276 F.2d 408
Application of Games SLAYTER.
Patent Appeal No. 6516.
United States Court of Customs and Patent Appeals.
March 30, 1960.
James H. Littlepage, Washington, D. C., Staelin & Overman, Toledo, Ohio, Ooms, McDougall, Williams & Hersh, Chicago, Ill. (Herman Hersh, Chicago, Ill., of counsel), for appellant.
Clarence W. Moore, Washington, D. C. (Raymond E. Martin, Washington, D. C., of counsel), for the Commissioner of Patents.
Before WORLEY, Chief Judge, and RICH, MARTIN, and SMITH, Judges, and Judge C. WILLIAM KRAFT.1
WORLEY, Chief Judge.
This appeal is from the decision of the Board of Appeals of the United States Patent Office sustaining the rejection by the Primary Examiner of claims 1 to 4, inclusive, 6, 7, 11, 12, 13, 32, 33, and 34 of appellant's application for a patent on polyphase materials. Claims 1, 4, and 34 are representative and read:
"1. A composite structure consisting of a heterogeneous system formed of a metallic phase uniformly dispersed in fibrous form throughout a continuous phase of a fused ceramic which differs from the fibrous phase in modulus of elasticity.
"4. A composite structure in the form of a heterogeneous system consisting of a high modulus metallic phase in fibrous form dispersed uniformly and interbonded with a continuous matrix of ceramic material having a lower modulus of elasticity than the metal of the fibrous phase dispersed therewith and in which the ceramic had a temperature of fusion which corresponds to the melting point temperature for the metal.
"34. A composite structure consisting essentially of a heterogeneous system formed of materials in different phases which have similar temperatures for plastic working but differing substantially in their module of elasticity and in their surface tensions, one material which has the higher modulus of elasticity being present in the heterogeneous system as a fibrous phase, the other material, having the lower modulus of elasticity being a fused phase forming a matrix in which the fibrous phase is dispersed."
The single reference relied on is
Smith 1,556,364 October 6, 1925.
Appellant's application discloses the production of a composite structure of great strength and resistance to cracking. The basic concept involved is that of dispersing fibers of one material throughout a continuous phase of another, the dispersed material having a higher modulus of elasticity than that of the continuous phase, so that the load on the structure tends to be carried by the fibers and the extension of any cracks which may form is restricted. The application describes structures involving various combinations of materials including metal in glass or a ceramic material, and one resin in another resin.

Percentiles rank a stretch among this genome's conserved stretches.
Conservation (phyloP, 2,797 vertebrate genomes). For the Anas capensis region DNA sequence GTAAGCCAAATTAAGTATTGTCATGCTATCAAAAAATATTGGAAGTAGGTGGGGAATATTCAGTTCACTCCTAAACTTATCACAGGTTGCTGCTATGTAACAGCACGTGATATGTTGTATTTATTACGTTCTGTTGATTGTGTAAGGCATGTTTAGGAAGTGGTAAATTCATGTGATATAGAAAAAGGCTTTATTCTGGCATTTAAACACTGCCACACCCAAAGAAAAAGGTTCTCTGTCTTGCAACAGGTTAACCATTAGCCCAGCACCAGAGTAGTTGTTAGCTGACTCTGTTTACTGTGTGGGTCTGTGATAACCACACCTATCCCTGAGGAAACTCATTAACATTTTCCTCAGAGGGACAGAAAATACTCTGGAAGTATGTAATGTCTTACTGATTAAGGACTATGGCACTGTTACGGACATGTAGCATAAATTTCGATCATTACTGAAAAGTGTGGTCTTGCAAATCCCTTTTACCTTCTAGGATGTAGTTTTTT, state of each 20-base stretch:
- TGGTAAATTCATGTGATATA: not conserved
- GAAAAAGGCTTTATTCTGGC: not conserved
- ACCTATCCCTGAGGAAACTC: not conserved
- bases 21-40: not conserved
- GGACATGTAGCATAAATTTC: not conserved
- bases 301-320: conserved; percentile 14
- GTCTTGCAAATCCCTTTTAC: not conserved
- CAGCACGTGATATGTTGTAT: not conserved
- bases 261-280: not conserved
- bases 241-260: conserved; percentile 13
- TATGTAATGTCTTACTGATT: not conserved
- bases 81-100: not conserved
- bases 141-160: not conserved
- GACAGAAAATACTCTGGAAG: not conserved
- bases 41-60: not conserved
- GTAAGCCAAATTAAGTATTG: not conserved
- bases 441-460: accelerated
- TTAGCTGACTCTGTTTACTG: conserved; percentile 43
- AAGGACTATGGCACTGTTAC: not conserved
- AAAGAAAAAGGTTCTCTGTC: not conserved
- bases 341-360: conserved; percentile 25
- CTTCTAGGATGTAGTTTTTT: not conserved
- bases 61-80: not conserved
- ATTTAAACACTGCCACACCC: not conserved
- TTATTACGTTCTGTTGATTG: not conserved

The Smith patent discloses a reinforced glass formed by incorporating short metal filaments in a glass matrix. It is stated that the filaments are preferably so close as to insure thorough overlapping or intersecting, so that a break at any point in the glass will necessarily intersect some of the fibers, whereby the extent of the break will be limited.
Some of the appealed claims are drawn broadly to the use of materials having different moduli of elasticity, while others are limited to the use of a metal and a ceramic material. It is stated in appellant's specification that the term "ceramic" as used in the specification and claims is to be understood as including glasses of the kind described in the application.
The Smith patent clearly discloses a composite structure formed of metal fibers dispersed in a continuous phase of glass. While Smith does not specify any particular kind of glass or metal except that he prefers a heat resistant metal alloy, we agree with the Patent Office that in the normal practice of the Smith invention the metal would have a higher modulus of elasticity than the glass. The brief for the Commissioner cites standard texts showing that typical heat resistant metal alloys have moduli of elasticity substantially higher than that of glass.
Appellant contends that the metal fibers in the Smith product are not spaced uniformly throughout the glass. It is true that the specific article illustrated by Smith is a lamp shade in which all the metal fibers are adjacent the inner surface of the glass. However, the patent specification makes it clear that this is only one embodiment of the invention, one particularly useful when opaque material is used, and when it is desired to conceal the metal fibers. Where those circumstances do not exist there would be no purpose in concentrating the fibers in one part of the glass.